If there is one key theme that Android 12 Developer Previews have revolved around so far, it is greater Accessibility. The focus was clear right from the start, with one-handed funcationality, bigger menu options and bubbles, and design choices geared towards improving access and interaction. It is only natural then that the Accessibility options within the Settings page also get an important update.
Although the Accessibility page is one that most people hardly use, it contains some important options and features that could simplify your Android experience. Developer Preview 3 now brings these to the fore with Accessibility shortcuts. Here are all the accessibility shortcut options and how to enable them.
Related: How To Search Widgets on Android 12
Enable Accessibility shortcuts
In DP2, the Accessibility page was reorganized and given a cleaner look. With the ground cleared, most accessibility options have now received a shortcut toggle button that would bring up floating buttons for quick access. Here’s how you can access them:
Open the Settings app and tap on Accessibility.
Here, you will find a bunch of accessibility options to choose from, but not all of them have (or can have) a floating shortcut option. The following are the ones that give you quick access through shortcuts.
Housed within “Display”, the Magnification option lets you zoom in on a part of the screen. This option can come in handy if you want to read the fine details on a page or just get a better view of someone’s profile photo.
To enable it, tap on Magnification.
Then toggle on Magnifiocation shortcut. This will bring up the floating magnification button.
Tapping on the button will bring up the orange magnification window. Move it around to magnify what you see on your screen.
Tap on the shortcut again to close the magnifcation window. You can also change what the magnification function does from Settings.
Then Magnification area.
Then choose from the three available options – Magnify full screen, Magnify part of screen, and Switch between full and partial screen – and tap on Save.
Select to Speak
This is another “Display” accessibility option, and one that helps you read on-screen items. When this feature is on, you can select on-screen text to hear it read out to you.
To enable this feature, tap on Select to Speak from the “Accessibility” page.
Now toggle on Select to Speak shortcut. This will make the function available to you as a floaty.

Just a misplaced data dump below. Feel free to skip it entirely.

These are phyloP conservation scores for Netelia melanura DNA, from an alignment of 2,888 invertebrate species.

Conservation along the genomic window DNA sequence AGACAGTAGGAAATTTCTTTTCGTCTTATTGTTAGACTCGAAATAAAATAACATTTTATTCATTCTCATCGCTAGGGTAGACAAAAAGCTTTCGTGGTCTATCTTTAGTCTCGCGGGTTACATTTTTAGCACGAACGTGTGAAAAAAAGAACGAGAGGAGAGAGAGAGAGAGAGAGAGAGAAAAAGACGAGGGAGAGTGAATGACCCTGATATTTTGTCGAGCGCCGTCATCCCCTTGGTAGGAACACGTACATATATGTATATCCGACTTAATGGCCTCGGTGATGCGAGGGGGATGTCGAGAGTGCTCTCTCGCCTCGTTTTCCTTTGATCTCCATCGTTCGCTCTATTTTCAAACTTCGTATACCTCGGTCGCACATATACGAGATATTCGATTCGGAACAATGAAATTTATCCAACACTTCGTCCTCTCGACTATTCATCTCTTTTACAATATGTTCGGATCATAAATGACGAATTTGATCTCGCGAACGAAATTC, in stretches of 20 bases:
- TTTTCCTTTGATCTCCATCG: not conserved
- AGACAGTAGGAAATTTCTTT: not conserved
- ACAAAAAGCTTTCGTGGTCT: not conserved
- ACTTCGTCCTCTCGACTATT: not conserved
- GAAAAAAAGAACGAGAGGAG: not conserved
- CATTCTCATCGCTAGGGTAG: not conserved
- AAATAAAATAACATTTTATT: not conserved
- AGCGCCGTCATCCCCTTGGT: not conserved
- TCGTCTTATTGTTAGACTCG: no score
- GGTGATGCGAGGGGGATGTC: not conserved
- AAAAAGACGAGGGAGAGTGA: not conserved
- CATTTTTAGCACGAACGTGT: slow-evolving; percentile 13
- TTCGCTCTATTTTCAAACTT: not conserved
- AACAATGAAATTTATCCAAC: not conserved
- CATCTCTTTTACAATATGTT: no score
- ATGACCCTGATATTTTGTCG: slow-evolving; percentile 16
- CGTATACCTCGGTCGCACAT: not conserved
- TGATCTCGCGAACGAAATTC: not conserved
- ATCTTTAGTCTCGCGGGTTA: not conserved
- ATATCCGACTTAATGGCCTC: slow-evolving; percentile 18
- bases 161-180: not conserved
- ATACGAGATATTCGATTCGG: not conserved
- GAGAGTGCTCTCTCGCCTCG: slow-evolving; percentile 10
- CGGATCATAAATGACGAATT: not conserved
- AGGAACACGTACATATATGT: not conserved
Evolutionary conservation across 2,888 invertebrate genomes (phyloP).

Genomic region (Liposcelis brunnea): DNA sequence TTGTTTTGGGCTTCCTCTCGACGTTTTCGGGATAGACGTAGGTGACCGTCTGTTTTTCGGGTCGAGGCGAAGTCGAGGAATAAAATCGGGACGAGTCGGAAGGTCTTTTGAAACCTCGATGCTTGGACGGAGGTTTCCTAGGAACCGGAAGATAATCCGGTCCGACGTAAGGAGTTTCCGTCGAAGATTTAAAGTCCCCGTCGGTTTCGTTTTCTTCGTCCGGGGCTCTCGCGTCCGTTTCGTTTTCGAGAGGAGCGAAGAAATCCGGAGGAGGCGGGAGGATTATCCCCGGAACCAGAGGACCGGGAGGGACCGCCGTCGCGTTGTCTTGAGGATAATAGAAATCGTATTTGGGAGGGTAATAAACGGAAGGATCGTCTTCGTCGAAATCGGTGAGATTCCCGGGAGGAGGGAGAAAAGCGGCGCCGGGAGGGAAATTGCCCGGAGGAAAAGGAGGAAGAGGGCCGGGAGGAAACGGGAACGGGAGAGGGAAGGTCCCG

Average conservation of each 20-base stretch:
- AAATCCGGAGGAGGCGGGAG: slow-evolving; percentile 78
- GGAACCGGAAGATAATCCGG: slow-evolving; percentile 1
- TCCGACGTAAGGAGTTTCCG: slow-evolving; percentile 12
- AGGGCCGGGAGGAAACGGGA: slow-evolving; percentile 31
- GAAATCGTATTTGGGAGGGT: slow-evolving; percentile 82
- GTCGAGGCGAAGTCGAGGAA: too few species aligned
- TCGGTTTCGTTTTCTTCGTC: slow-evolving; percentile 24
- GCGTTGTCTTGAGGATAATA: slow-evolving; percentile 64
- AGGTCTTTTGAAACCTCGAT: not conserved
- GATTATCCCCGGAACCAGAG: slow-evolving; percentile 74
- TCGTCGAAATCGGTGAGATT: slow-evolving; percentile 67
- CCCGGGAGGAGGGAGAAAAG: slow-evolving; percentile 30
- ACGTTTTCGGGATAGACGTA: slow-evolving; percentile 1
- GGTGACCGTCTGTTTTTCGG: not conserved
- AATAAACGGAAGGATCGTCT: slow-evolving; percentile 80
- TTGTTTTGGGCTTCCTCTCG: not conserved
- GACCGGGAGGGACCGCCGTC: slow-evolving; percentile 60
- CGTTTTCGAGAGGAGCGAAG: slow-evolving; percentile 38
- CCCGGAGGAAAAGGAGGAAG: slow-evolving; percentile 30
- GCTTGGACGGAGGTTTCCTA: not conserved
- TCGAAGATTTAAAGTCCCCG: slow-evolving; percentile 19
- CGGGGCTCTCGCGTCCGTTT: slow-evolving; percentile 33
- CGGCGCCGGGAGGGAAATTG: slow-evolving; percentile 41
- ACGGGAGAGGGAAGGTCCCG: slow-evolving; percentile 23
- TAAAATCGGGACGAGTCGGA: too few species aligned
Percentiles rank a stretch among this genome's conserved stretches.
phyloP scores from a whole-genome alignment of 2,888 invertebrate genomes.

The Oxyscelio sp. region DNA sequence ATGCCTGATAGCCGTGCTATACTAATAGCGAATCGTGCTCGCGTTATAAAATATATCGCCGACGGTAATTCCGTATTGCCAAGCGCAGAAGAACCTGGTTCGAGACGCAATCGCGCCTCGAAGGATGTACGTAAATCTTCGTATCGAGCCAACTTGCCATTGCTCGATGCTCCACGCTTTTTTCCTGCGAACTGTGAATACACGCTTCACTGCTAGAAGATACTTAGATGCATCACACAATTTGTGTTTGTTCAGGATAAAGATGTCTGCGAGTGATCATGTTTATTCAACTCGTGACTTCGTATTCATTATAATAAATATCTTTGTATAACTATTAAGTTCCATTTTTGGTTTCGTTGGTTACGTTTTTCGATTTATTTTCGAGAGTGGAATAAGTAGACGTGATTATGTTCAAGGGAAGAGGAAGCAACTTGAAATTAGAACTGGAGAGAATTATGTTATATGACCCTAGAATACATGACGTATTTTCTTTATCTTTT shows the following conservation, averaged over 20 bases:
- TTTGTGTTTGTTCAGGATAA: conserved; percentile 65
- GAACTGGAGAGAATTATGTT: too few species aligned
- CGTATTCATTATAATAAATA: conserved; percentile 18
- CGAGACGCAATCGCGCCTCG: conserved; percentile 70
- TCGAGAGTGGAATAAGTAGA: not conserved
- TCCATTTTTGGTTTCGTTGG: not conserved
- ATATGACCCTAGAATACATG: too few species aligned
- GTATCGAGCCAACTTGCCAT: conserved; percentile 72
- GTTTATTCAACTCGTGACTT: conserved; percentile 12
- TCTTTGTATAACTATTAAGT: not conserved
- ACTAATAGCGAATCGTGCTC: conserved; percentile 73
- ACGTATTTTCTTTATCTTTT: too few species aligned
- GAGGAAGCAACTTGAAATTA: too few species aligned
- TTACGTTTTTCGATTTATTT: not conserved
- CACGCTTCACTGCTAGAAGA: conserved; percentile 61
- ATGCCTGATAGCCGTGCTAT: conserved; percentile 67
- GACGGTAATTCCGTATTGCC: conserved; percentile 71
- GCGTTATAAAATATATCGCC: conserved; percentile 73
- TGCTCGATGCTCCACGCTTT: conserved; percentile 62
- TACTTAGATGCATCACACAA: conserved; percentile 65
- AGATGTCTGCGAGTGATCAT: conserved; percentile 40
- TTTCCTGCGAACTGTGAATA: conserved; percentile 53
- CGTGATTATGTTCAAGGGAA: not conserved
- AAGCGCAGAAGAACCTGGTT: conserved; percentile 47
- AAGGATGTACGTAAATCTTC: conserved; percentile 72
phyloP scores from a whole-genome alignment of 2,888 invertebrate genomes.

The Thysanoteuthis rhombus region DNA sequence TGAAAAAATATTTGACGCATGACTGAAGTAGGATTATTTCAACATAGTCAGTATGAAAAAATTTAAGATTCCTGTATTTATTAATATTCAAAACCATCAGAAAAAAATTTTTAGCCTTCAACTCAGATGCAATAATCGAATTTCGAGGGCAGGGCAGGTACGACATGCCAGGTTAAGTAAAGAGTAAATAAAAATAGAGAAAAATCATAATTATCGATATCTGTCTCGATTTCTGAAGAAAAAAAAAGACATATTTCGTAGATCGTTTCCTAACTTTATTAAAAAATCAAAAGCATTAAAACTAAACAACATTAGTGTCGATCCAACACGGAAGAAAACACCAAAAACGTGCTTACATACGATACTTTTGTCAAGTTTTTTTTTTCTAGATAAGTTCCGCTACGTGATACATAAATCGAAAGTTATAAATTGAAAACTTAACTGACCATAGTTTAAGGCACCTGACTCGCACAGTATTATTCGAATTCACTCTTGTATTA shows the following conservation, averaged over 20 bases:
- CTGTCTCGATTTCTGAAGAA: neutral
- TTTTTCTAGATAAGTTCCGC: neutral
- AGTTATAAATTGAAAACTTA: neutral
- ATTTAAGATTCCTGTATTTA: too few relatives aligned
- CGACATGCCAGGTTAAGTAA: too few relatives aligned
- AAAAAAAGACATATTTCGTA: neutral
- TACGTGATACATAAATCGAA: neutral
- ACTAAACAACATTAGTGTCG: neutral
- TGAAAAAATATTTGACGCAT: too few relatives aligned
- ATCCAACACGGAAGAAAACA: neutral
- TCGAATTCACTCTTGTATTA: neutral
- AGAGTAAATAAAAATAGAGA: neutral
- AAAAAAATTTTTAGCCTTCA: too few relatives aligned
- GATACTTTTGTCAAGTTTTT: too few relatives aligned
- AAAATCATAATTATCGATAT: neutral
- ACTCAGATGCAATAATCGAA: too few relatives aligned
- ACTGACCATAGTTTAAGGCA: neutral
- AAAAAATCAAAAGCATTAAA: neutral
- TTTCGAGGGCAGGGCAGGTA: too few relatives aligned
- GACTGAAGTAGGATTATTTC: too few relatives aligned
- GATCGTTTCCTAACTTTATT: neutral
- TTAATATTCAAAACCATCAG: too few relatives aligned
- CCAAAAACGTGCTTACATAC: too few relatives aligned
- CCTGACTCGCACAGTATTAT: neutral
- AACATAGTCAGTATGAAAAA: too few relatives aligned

To use this shortcut, tap to turn it on. This will bring up media controls.
Then tap on an item or draw a box to select multiple items to be read out. When you’re done, tap on the Stop button.
You can tweak the function by going to Settings.
Here, you can toggle on the “Read in background” and “Read the text on images” if you prefer. But these are experimental (its description says so itself) and may not always work.
To tweak text-to-speech output, tap on Text-to-speech settings.
And adjust the speech rate and pitch if you prefer.
The Accessibility Menu is a large on-screen menu that lets you interact with and control your device. To enable this shortcut, go to Accessibility Menu.
And toggle on Accessibility Menu shortcut.
Tap on the floating shortcut to access this large menu.
The menu hosts a bunch of commonly used options such as Volume control, Recent apps, screenshot, lockscreen, and more.
Switch access is useful for people who can’t directly interact with their device. When turned on, users just have to press a switch when the item that they want to select is highlighted.
To enable its floating shortcut button, tap on Switch access.
Then toggle on Switch access shortcut.
Do note that you will have to connect/pair a switch via USB or Bluetooth the first time you tap on and access the “Switch Access” feature.
Finally, we have the Live Transcribe feature under “Captions”. This lets you transcribe speech to text that frees up your hands and lets you engage in conversations around you.
To enable this accessibility floating shortcut, tap on Live Transcribe.
And toggle on Live Transcribe shortcut.
When you tap on the floating shortcut, you will be taken to the live transcription window.
Anything you say will be picked up and transcribed as text. The feature does a decent job of keeping out background noise and will even show what genre of music is playing in the background.
There are a bunch of settings that you can tweak by going into Settings.
Here, you can turn on “save transcription”, add names to a list so that the phone vibrates when any of them is spoken, and a few other options.
Accessibility floating shortcut settings
The shortcut button can be customized as well. To do so, go to the bottom of the “Accessibility” page and tap on Accessibility shortcuts.
To allow access to these shortcuts even on the lock screen, toggle on Shortcut from lock screen.
For more options, tap on Accessibility button.
Here, you can select the size of the shortcut button, and adjust the level of shortcut transparency when it is not in use.
Enabling multiple shortcut buttons will dock them together in a single toolbar.
You can even drag these slightly out of the screen to avoid accidentally tapping on them.
These are all the important accessibility options that have received a floating shortcut button. Accessibility is greatly being improved in the latest Android interation and the titular settings options are a good example of that.
- How To Add Widgets on Android 12
- What’s New in Android 12 PIP Mode?
- How to enable One-handed mode in Android 12
- How To Snooze Notifications on Android 12
- What are Conversation Widgets in Android 12?
- Android 12: How To Edit Any Image With Markup Editor
- How To Hide Selfie Camera on Android 12 on Pixel 4a and 5
- Android 12 Privacy Indicators Explained: Meaning, Where To Find, and More